Health Alliance Medical Plans' top executive expects glitches and confusion as Illinois' health marketplace opens for business Tuesday but says the company has taken steps to handle a glut of incoming calls.
Editor's note: Jeff Ingrum, president and CEO at the Urbana-based Health Alliance Medical Plans, will be a guest on "Penny for Your Thoughts" at 10 a.m. Tuesday on WDWS AM-1400. He will be talking about the start of the state's health insurance marketplace under the federal Affordable Care Act.
URBANA — Health Alliance Medical Plans' top executive expects glitches and confusion as Illinois' health marketplace opens for business Tuesday but says the company has taken steps to handle a glut of incoming calls.
Health Alliance has added more than a half-dozen extra customer service representatives who have been trained to handle inquiries for the state marketplace and has a Bloomington call center available to handle some routine calls that aren't related to marketplace insurance plans, to prevent its phone lines from becoming overloaded, according to the company's CEO Jeff Ingrum.
Nobody could predict how many people would try to sign up for insurance coverage and tax subsidies through the marketplace — which has been named Get Covered Illinois — on its first day, Ingrum said. But Health Alliance expects to get the calls from people hitting snags, especially those in communities where it is the major insurer.
"Because of the fact that things aren't going to be working smoothly, they will turn to their insurance company," he said.
Urbana-based Health Alliance is one of eight insurers that will be offering health plans in the Illinois marketplace, one of the state exchanges set up to sell health coverage under the Affordable Care Act. Illinois's marketplace is one of the exchanges that will be operating as a state-federal partnership.
Ingrum said Health Alliance's contracts were signed a couple of weeks ago, approving final details and rates for the nine individual plans and 13 small group plans the company is offering in 97 counties through the Illinois marketplace.
Details of those plans have been closely guarded until the marketplace opens online. Health Alliance didn't disclose details of its own plans and couldn't learn what its competitors are offering until they became public Tuesday, he said.
For the first year of enrollment, the state projects about 300,000 Illinois residents will enroll in health coverage through the marketplace, with Ingrum looking for 6,000 to 10,000 of those new enrollees to sign up for Health Alliance, he said.
The company expects to pick up less business in the small-group market the first year, because of a delay in part of the Affordable Care Act intended to provide health coverage for small businesses and their employees. For the first year, employers will be limited to offering a single health plan choice, rather than multiple plans.
"We're being very cautious," Ingrum said about projections. "Obviously there are a lot of unknowns about how this will work."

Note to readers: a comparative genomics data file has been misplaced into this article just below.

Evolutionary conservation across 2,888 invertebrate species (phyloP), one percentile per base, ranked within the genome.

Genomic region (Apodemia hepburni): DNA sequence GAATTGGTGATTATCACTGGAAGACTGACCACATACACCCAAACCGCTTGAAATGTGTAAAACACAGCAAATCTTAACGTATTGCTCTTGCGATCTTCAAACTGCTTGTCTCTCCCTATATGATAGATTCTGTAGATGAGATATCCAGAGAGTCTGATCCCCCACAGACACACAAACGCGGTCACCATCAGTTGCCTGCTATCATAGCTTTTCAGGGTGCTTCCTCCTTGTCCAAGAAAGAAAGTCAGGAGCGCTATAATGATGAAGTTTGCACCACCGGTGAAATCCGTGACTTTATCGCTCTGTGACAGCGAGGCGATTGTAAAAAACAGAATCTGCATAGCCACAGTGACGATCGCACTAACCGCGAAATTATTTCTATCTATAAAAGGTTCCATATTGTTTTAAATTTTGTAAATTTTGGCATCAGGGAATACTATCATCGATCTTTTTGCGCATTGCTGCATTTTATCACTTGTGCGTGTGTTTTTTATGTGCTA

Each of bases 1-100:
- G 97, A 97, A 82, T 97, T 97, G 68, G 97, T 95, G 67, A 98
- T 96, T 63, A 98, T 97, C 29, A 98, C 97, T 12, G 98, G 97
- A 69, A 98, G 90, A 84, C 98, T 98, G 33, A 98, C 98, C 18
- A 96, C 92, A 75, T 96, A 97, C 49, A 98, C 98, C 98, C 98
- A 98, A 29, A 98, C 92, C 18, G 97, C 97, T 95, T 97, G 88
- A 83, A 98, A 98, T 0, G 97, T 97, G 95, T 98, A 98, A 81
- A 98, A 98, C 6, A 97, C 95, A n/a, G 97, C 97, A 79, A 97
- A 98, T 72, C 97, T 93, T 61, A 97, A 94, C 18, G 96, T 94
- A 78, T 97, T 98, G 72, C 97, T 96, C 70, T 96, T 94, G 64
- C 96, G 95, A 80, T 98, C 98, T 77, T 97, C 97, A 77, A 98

Another unknown: How young adults who are currently uninsured will respond to the requirement under the Affordable Care Act that nearly everyone have health insurance next year or pay a penalty. Ingrum looks at potential premium costs even for those at the lowest income entering the marketplace versus the penalty for the first year, and projects accordingly.
"I think there is significant likelihood that a lot of the younger population will take the penalty," he predicted.
The process for Health Alliance leading up to the opening of Illinois' marketplace has been frustrating, Ingrum said.
Many of the final rules and regulations have come late in the process — among them such technical details as how insurers will get paid for tax credits and cost-sharing for people being covered under marketplace plans, he said.
Changes in rules have forced the company to make technology changes, and an interface to enter new Health Alliance members directly from the marketplace to Health Alliance won't be working at first. The company will have to manually enter new members for about a month, Ingrum said.
Many people who are already covered by insurance, for example, through group employer plans, won't have to do anything as the marketplace opens today. But they won't be unaffected.
Jane Hayes, senior vice president of corporate communications, said some fees and requirements related to the federal law apply to health plans both on and off the marketplace, and they're going to be affecting costs for all insured customers.
Among those requirements: The age rating band has been compressed, meaning the difference between what insurers can charge seniors versus younger people has narrowed from five times higher for seniors to three times higher. And the 10 essential health benefits that must be included in all marketplace plans must also be included in all health plans, Hayes said.
"And that all contributes to prices of plans, and are being added, so we expect the cost of the same health plans will be different today versus tomorrow," she said.
Otherwise, Hayes said, the company might not end up being able to meet another Affordable Care Act requirement to spend at least 80 percent of every premium dollar on health care. Currently, Health Alliance exceeds that requirement by spending 92 percent of its large-group premium income and 87 percent of its individual-plan premium income on health care, she and Ingrum said.